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Conversations from the front lines and marketing. This is B two B growth. Today, on B Two B growth, I'm excited to have BASCAR Roy with me. He's the head of marketing over at Worcado and integration and workflow automation company. BASCAR, it's great to have you with us. Same here, bend. Looking forward to our conversation. Yes, we had originally connected back in February, I believe, and you guys are doing some really fascinating things at Workado that we're gonna learn from and lean into, uh, specifically around using pods and in sort of plays. Before we get there, though, just tell us a little bit about what you're focused on these days, Bascar, and what gets you really excited and passionate about marketing. Yeah, me, it's it's it's amazing. You know, I think marketing is one of those things, but that is a constant change that happens and if you look at from our standpoint, yes, you know there has been a little bit of softening in the market and as a result of that, you know a number of things. One is we are seeing that people are devoting or spending more and more, are paying more attention, I would say to automation. Yeah, right, because that's a way for them to scale. So we are starting to see a good inbound coming in other people requesting more or US being more relevant to what that is, and as a result of that, you know, our messaging is likely changing some of the place that we had originally thought about. You know, the messaging around those are changing as well. But that's what's the exciting part about it. Yeah, always having to kind of be on your toes, pivot with the market, you know, do what's given to you, but also, you know, figure out the way to be most presentable and most exciting to those potential clients. So, okay, with that in mind, we're gonna talk about pots in place, and here's what we had talked about back in February. Basically, what you had done, and you can correct me if I'm wrong on any piece of this, but you took a year of data and you asked like, what's the average deal size, what's the wind rate, what's the velocity of new deals, and then, with that information, you started to determine what are plays that we want to run, and then groups of people specifically tasked to run those. Essentially, it was a pods and plays type of strategy. I know I've vastly oversimplified the process there, but filling the gaps for us about what was important for this transition, for Worcado and what you guys have been up to now over what the last eight plus months? Yeah, so thanks, thanks, man these, thanks for setting this up, you know. So I'll step back a bit before getting into the details. So, if you look at work out of we had a platform, right, it's a it's a platform that enables you to automate your business processes by connecting and integrating with your Tex stacts. Right. So, as you can imagine, the use cases of what can be what you can use work cut off out a lot. Right. You can use it to automate your sales and marketing process so, for example, your lead, general lead, you know, the way you do lead routing, etcetera. Financial processes like order to cash, procure to pay a child, processes, onboarding, off boarding people. There are so many departments and so many different use cases. So when you look at and you know, the other reality that came in at that time is that people don't really buy platforms, people buy solutions to problems. So when you look at it from that particular Lens, you start thinking about, okay, what are some of the key things that our customers are using word color for and what are the buying work Cldo for? So that was the I would say that was the genesis of looking at place. And the the great thing is, you know, we have one of our advisers. His name is Dan Rodgers. He was the Cmo of service now, where he grew service now to, you know, just multi billion dollar company, and now he had go to market operations at rubrick. So as we talked to them, he introduced us to this concept of place and so we took that to heart and then we looked at just like saying, we looked at one...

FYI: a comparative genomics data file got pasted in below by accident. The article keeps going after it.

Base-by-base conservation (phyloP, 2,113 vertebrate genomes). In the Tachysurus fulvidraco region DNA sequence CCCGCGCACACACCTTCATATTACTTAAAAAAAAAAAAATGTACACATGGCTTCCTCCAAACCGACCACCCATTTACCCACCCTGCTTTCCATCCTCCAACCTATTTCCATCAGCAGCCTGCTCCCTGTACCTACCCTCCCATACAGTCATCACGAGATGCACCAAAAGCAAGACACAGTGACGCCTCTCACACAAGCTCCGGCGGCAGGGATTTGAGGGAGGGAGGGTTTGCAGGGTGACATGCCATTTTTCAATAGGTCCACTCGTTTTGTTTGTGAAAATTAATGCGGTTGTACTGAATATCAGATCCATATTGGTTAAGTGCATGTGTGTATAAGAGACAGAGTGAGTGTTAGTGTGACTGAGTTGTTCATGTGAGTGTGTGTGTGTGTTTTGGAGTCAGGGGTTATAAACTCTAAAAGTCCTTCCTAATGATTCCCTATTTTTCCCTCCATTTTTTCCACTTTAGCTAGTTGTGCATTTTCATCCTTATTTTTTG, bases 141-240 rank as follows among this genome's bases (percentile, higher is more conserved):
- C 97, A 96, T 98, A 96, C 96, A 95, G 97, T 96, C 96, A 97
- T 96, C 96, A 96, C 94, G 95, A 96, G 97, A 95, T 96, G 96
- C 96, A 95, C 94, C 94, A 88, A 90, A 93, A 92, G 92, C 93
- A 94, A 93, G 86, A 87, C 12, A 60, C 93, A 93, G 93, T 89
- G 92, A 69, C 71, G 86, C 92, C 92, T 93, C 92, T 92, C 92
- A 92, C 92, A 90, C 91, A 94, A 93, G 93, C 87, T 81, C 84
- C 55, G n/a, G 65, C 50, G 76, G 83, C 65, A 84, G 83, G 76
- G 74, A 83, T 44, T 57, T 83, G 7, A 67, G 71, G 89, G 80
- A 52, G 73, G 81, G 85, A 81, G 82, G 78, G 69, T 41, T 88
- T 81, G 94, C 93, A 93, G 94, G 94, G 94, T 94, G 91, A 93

...year data. Look at, you know, how our customers buying WORKADO. What are some of these key use cases that they're looking at? And then from there we started looking at, okay, what does that wind rate look like for each of those use cases? What does our spor of its sales price look like for each of those use cases, reclosing them faster or slower? Based on those use cases and based on all of that data, managing the data, we came up with the hypothesis of certain place that we wanted to go to market with. So that's how that's how it originated. Yeah, I love I think thanks for adding color to the picture that we're painting here. I think that's really helpful insight. Before you can get like mass adoption, even if you know you want to run several plays or you have all these ideas, you're gonna have to test it right. You'RE gonna have to figure out at a small scale what works about this. How do we implement? What was the first part you guys assembled? How did you originally start this process? Yeah, so we looked at, you know, we have, we serve three different segments, you know, in our in our company, one is in the in the market, one is our commercial segment and then there is enterprise segment and the third one is, you know, Workardo can also be used as an embedded platform. So, for example, if you want to from your application, if you want to, you know, integrate with other APPs and serve that as a part of your product itself, you can embed white label work cut and embed as a part of that. And these three segments we looked at and then we narrowed down on the commercial segment and we selected our first play. Two mainly, I would say, are the main use case that we saw. People were buying US far, and so it was in the commercial segment. One very specific use case to a very specific buyer and the buyer was head of business technology and it was about, you know, getting them. The use case was ordered to cash. So if you think of order to cash, it is, you know, when you get a sale down, after the sale happens at the order to come comes in, all the way to how do you recognize the revenue? How do you build you a customer? How do you provision your customer? How do you get them to go live? So that entire entire cycle of order to cash the customer value. That's the use case that we saw prominently and that's where we started. So good place to start. Okay. So I wonder, and this would be more of like a larger scale business question, but for you guys at Workado, are you thinking more about like jobs to be done by the what you provide an automation? Are you thinking of I C P and like what kind of language do you guys use their yeah, we look at ice P, so we protectually look at I C P means. Who is our ideal customer profile? What does that look like? And then what do they use Workado for, you know, across the board and then found the place around it. Yeah, that's great. Okay. So then the other distinction that I'd be interested in is some people might hear this and they go, okay, is the pod set up sort of like integrated marketing? Is there some differences there? How would you say, like pods and plays versus integrated marketing? Where are they similar? Where they're different? That's that's a great question. In fact, we we grappled with that ourselves initially. So Integrated Marketing, I see, is very different. Integrated Marketing is how do you leverage, you know, multiple marketing channels to essentially drive demand, deliver your message, etcetera. Right. So that's integrated marketing. The reason why we call these sales play is mainly because it's very aligned to sales. It is not about demands and or how integrated marketing is. It is end to end funnel. Right. So, for example, this would be how do we drive demand? Let's go back to the audit to cash. How do we drive demand for audit to cash? Yes, we may take an integrated marketing approach to drive demand for order to cash. But then it goes to okay, once the demand comes in, how is our sales team going to talk to them? What does the first meeting that look like? What are the following collaterals that we need to provide to a sales team? What do sales enablement look like? How do we close...